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Re: [whatwg] WebIDL and HTML5

From: Jonas Sicking <jonas@sicking.cc>
Date: Tue, 26 Aug 2008 00:44:44 -0700
Message-ID: <48B3B46C.5050802@sicking.cc>
To: Garrett Smith <dhtmlkitchen@gmail.com>
Cc: Boris Zbarsky <bzbarsky@mit.edu>, Web Applications Working Group WG <public-webapps@w3.org>

Garrett Smith wrote:
> On Mon, Aug 25, 2008 at 6:07 PM, Jonas Sicking <jonas@sicking.cc> wrote:
>> Garrett Smith wrote:
>>>>> There are probably others but I can't think of them. I think the
>>>>> majority of the time that strings will want to go to ToString,
>>>>> booleans will want to go to ToBoolean.
>>>> That can be the default, perhaps.  But I suspect usually null should
>>>> become
>>>> "", not "null".
>>> Why?
>> Note that 'null' is generally a valid value for DOMString. This doesn't seem
>> to be explicitly called out in the definition for DOMString. However there
>> are lots of functions that takes a DOMString and describes what to do when
>> the argument is null (as opposed to "null").
>> So for a function like
>>  bool doStuff(in DOMString arg);
> There is no DOM method calld doStuff. Can you provide a concrete
> example? Boris couldn't think of one either. Let us first investigate
> some implementations.

A quick search through the DOM Level 3 Core gives:

The generic statement
# Applications should use the value null as the namespaceURI  parameter
# for methods if they wish to have no namespace. In programming
# languages where empty strings can be differentiated from null, empty
# strings, when given as a namespace URI, are converted to null

So here "" is clearly treated as null, while "null" is distinct from the 
two of them.

Same thing in the hasFeature function which states

# a DOM Level 3 Core implementation who returns true for "Core" with the
# version number "3.0" must also return true for this feature when the
# version number is "2.0", ""  or, null

The function DOMStringList.item returns a DOMString with the value null 
when the index is >= the length. It seems unexpected to return "null"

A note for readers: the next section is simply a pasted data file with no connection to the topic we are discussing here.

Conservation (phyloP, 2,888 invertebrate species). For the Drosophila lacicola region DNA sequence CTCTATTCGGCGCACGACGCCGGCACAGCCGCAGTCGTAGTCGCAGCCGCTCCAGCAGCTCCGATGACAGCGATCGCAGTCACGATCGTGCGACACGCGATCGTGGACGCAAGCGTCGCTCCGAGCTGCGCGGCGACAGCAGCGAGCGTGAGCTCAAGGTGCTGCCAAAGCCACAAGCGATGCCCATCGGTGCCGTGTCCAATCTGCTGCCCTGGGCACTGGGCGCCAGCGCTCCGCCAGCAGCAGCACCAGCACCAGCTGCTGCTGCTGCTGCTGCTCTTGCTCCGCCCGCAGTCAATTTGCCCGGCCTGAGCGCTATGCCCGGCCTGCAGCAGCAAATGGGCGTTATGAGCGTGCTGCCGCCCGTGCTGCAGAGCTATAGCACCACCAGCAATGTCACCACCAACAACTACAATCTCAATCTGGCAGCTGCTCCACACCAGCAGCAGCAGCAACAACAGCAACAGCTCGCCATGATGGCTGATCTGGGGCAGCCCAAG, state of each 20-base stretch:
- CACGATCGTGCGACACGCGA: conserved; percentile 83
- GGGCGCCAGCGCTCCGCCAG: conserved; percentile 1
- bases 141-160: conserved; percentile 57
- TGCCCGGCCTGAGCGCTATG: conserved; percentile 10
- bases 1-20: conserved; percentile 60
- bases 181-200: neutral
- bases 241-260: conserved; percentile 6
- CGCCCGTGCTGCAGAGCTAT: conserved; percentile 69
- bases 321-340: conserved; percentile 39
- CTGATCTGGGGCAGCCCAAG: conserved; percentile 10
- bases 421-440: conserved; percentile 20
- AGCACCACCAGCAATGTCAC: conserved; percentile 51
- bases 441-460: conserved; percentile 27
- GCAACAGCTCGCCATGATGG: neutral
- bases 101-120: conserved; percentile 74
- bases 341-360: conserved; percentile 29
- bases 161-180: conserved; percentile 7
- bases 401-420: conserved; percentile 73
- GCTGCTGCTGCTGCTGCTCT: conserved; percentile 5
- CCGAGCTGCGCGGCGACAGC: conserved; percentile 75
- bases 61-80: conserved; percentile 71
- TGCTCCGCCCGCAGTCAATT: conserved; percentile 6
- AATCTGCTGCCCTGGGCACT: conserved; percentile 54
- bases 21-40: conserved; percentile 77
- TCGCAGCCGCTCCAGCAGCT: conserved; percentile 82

here, though it's not explicitly clear.

NameList similarly returns the DOMString null from getName and 
getNamespaceURI under some conditions.

The function DOMImplementation.createDocument accepts null as value for 
namespaceURI and qualifiedName to indicate that no documentElement 
should be created. I would expect that passing "null" for those 
parameters would create an element with localname "null" in the 
namespace "null". Effectively <null xmlns="null"> without the xmlns 
attribute. It further states that an exception should be thrown if 
qualifiedName has a prefix but namespaceURI is null, but seems to allow 
qualifiedName having a prefix and namespaceURI being "null".

The attribute Document.documentURI returns the DOMString null under 
certain conditions. It also states
# No lexical checking is performed when setting this attribute; this
# could result in a null value returned when using Node.baseURI
Which seems to indicate that you can set it to null.

The attribute Document.inputEncoding is of type DOMString and returns 
null under certain conditions.

The attribute Document.xmlEncoding is of type DOMString and returns null 
under certain conditions.

The attribute Document.xmlVersion is of type DOMString and returns null 
under certain conditions.

A lot of functions on the Document interface for creating nodes state 
that nodes are created with "localName, prefix, and namespaceURI set to 
null", such as createElement. All these properties are DOMStrings. 
Further, the namespace-aware functions, such as createElementNS say to 
throw an exception if the qualifiedName parameter has a prefix but 
namespaceURI is null. It makes no such statement if the namespaceURI is 

I'm actually going to stop here. There are plenty of references in the 
spec to DOMStrings having the value null. So while it's not specifically 
clear in the definition of DOMString it seems clear to me that null is a 
valid value for DOMString. So no conversion using any conversion 
operator is needed. Thus I don't think talking about what ToString does 
is relevant to the discussion.

Further, many of functions in the DOM Level 3 Core spec treat null as 
"", not as "null". All the namespace aware factory functions on the 
Document interface does so, DOMImplementation.hasFeature does so, 
Element.getAttributeNS does so.

>> type of conversion is needed at all. However most functions in the DOM spec
>> does not define behavior for the null value, so we have chosen to treat it
>> as the the empty string as that seems like the most sensible behavior.
> It is not something that can or should be generally relied upon
> because it is not standardized and indeed works differently in
> implementations. Please also review the example I provided earlier,
> assigning an object as a css property value.

In your example, if I understand it correctly, you are passing it 
something that is not a valid DOMString. In that case I absolutely agree 
that using ToString to convert it to a string is the right thing to do.

However when null is passed that is not the case.

/ Jonas
Received on Tuesday, 26 August 2008 07:46:24 UTC

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